• Force out the extra air: Expect to burp your baby after every ounce of milk or formula is consumed.

Gas can be highly uncomfortable for your little one. Following these tips will help you mitigate gas and discomfort for your baby.

4. Food Sensitivities

It’s possible that some of your child’s crying after eating is related to an intolerance or allergy.

Everything you consume is passed on to your child in your milk. Some foods — like dairy and eggs — are frequently associated with food sensitivities (4).

If you’re nursing, the best way to determine what’s agitating your child is by charting your food intake. Keep a food journal; you may be surprised at where correlations begin to appear.

Early on, my youngest was inconsolable after the last meal of the day — just when the time came to settle into sleep.

The common link to the discomfort? Spicy food and cheese during my dinner. I cut back on those, and my baby was happier for it.

We were fortunate our baby was only intolerant of these foods and didn’t have a true allergy. Sometimes a young system has difficulty handling certain foods. If your child has a true allergy, you’ll notice more symptoms than abdominal distress.

Be on the lookout for hives, skin rashes, vomiting, diarrhea, difficulty breathing, and any face or tongue swelling (5). If you suspect your child has an allergy, you should consult your pediatrician immediately. And if your little one is struggling with breathing after eating, call 911.

When starting solids, always introduce one new food at a time to your little one to determine what might have caused the response.

Formula feeding your baby? If you notice signs of a food allergy before introducing solid foods, your baby may be allergic to the formula (most commonly the cow’s milk protein). If you think this might be the case, work closely with your pediatrician to determine a suitable alternative formula.

Other Reasons For Crying After Eating

Many causes of post-feeding crying come back to the digestive process. They aren’t the only reasons, though. Some other things may cause your baby to cry.

5. Teething

Most babies will begin teething between 4 and 6 months of age. This doesn’t guarantee the teeth will show up shortly afterward, though. Some babies could go through several months of teething before the teeth break through the gums.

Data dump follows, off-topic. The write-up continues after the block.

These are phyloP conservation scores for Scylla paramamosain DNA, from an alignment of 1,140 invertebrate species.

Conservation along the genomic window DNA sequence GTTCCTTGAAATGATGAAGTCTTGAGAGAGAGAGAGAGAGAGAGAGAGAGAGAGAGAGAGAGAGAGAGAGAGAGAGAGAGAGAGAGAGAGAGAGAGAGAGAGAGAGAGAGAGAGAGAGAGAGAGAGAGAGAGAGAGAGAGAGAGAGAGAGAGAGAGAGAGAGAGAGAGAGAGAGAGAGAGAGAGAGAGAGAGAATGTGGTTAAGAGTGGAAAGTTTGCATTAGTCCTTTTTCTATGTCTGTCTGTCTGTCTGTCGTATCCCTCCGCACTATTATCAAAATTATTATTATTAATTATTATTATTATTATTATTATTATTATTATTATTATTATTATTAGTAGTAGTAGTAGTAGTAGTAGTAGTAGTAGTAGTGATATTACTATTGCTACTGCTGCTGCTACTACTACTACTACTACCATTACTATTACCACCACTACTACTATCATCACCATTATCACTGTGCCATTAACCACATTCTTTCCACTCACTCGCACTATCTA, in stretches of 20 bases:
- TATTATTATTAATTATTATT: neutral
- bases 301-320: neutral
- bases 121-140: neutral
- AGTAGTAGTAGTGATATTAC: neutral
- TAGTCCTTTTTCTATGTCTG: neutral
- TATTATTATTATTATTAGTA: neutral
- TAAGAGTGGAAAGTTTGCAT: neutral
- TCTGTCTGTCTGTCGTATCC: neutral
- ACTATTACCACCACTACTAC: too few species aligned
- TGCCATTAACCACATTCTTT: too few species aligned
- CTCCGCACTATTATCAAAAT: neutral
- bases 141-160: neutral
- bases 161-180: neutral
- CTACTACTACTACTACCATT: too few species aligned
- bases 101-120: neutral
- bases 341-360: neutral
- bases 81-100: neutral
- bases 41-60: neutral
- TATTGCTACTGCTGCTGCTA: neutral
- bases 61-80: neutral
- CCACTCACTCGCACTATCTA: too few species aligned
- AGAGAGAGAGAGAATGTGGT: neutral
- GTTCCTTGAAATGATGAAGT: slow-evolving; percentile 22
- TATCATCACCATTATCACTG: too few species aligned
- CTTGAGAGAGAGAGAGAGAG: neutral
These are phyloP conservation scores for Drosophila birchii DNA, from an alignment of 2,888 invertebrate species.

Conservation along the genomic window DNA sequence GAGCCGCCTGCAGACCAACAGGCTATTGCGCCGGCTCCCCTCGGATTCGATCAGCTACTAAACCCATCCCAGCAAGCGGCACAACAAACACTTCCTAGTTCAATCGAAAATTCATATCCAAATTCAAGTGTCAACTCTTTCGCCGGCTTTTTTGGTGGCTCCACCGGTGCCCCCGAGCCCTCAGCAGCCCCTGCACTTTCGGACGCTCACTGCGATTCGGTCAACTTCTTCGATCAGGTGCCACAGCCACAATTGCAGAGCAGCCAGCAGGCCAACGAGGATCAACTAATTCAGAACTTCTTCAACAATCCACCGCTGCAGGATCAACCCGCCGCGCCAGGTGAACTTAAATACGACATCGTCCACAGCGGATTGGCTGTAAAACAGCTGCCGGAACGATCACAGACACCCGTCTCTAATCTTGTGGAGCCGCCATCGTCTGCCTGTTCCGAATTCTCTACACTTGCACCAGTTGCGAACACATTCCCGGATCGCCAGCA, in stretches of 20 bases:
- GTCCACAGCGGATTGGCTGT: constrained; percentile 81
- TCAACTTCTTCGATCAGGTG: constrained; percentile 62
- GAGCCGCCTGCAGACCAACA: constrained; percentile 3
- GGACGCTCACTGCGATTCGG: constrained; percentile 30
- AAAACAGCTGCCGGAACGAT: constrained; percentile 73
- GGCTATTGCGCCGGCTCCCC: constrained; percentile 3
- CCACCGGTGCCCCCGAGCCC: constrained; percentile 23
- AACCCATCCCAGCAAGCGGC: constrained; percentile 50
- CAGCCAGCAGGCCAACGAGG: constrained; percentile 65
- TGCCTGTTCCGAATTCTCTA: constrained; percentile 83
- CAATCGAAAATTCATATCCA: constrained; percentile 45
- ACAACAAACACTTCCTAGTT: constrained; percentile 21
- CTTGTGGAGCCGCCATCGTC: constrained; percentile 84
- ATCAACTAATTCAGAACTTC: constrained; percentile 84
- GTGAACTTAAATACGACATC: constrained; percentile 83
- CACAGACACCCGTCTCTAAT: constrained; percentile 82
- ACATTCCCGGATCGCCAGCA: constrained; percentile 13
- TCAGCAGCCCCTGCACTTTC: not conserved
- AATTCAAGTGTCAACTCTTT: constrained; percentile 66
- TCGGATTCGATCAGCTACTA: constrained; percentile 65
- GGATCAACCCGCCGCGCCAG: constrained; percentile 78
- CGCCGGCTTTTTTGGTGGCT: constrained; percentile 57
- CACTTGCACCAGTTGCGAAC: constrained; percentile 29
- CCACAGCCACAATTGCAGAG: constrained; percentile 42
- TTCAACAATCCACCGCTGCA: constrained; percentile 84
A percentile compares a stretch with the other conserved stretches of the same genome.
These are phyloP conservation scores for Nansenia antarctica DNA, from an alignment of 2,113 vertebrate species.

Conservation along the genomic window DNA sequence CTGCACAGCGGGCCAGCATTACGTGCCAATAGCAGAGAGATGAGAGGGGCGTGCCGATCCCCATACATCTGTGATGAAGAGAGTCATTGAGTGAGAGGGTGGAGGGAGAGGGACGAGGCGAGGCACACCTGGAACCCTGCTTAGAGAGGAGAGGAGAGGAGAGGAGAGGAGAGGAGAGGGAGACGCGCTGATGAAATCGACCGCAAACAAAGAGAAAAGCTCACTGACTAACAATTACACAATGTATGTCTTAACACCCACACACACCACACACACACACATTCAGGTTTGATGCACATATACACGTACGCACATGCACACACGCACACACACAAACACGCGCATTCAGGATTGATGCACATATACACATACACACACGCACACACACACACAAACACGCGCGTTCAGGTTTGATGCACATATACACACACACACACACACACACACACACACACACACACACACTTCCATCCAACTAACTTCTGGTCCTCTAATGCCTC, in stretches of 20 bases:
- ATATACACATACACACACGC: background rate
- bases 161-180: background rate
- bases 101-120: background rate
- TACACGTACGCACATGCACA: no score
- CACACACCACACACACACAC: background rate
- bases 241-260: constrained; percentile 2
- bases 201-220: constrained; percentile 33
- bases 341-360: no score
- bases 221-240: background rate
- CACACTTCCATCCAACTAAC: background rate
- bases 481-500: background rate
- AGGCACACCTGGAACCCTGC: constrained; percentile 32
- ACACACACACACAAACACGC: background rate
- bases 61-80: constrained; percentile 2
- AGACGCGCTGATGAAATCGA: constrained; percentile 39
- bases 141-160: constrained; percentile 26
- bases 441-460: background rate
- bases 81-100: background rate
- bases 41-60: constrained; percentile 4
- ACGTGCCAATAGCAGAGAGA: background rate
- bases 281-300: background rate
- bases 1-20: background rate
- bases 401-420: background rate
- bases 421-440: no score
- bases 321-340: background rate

Unfortunately, your child will likely experience inflammation and extreme discomfort in the mouth and gums during this time. This can make even usually benign experiences, like nursing or bottle-feeding, incredibly painful.

If your baby is experiencing teething-related pain, you can help by numbing their gums with cool water before feeding. Just dip your thumb in water and rub directly onto the gums (6). Or let them chew on a washcloth that has been wet and then slightly frozen.

Other pain management approaches can include numbing oral medications and anti-inflammatories (though you’ll want to ask your baby’s doctor before using these). You’ll also want to provide plenty of opportunities for your baby to practice gnawing on things. This can help relieve the pressure, encouraging teeth to break through a little more quickly.

6. Thrush

Babies can experience an overgrowth of yeast in their mouths (7). While Candida, a parasitic fungus, is normally present in your body and in your baby’s mouth, excess yeast can be a problem. It’s extremely uncomfortable and may impact your baby’s ability to eat properly.

Excess amounts of yeast frequently happen after a course of antibiotics. Antibiotics will kill off the bad bacteria, but they don’t discriminate. This means they may also kill off good bacteria, leaving an imbalance that can lead to thrush.

Thrush is usually a visible condition. If you suspect your baby has thrush, look inside their mouth. If thrush is present, you’ll see filmy white patches that may look like milk. If the patch doesn’t come away with a swipe from your finger, you’re looking at thrush.

If your baby has thrush, make an appointment with your pediatrician. A simple course of prescription antifungal medication will help clean up the condition.

Yeast is quite persistent. If you’re dealing with thrush, plan on sterilizing every plastic nipple or pacifier you own to prevent recontamination. Nursing? You’ll need to be treated for thrush as well — or you will simply pass the infection back and forth between you and your baby.

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Convulsive syndrome in children - causes of convulsions, symptoms, methods of prevention

Convulsive syndrome is a non-specific reaction of the child's body to external and internal stimuli, characterized by sudden attacks of involuntary muscle contractions. The smaller the child, the more convulsive readiness he has. This is due to the immaturity of some structures of the brain and nerve fibers, the high degree of permeability of the blood-brain barrier and the tendency to generalize any processes, as well as some other reasons.


All causes of seizures can be divided into epileptic (epilepsy) and non-epileptic.


  • Spasmophilia.
  • Overheating.
  • Encephalitis, meningitis, trauma and brain infections.
  • Toxoplasmosis.
  • Metabolic disorders, primarily potassium and calcium metabolism, for one reason or another.
  • For newborns - hemolytic disease, congenital lesions of the nervous system, asphyxia.
  • Various hormonal disorders.
  • In acute infectious diseases, especially with a rise in temperature to febrile numbers.
  • Intoxication and poisoning.
  • Hereditary metabolic diseases.
  • Pathologies of the cardiovascular and hematopoietic systems.


  • Tonic convulsions (spasm-muscle tension).
  • Pose with the upper limbs bent at all joints, the lower limbs extended and the head thrown back.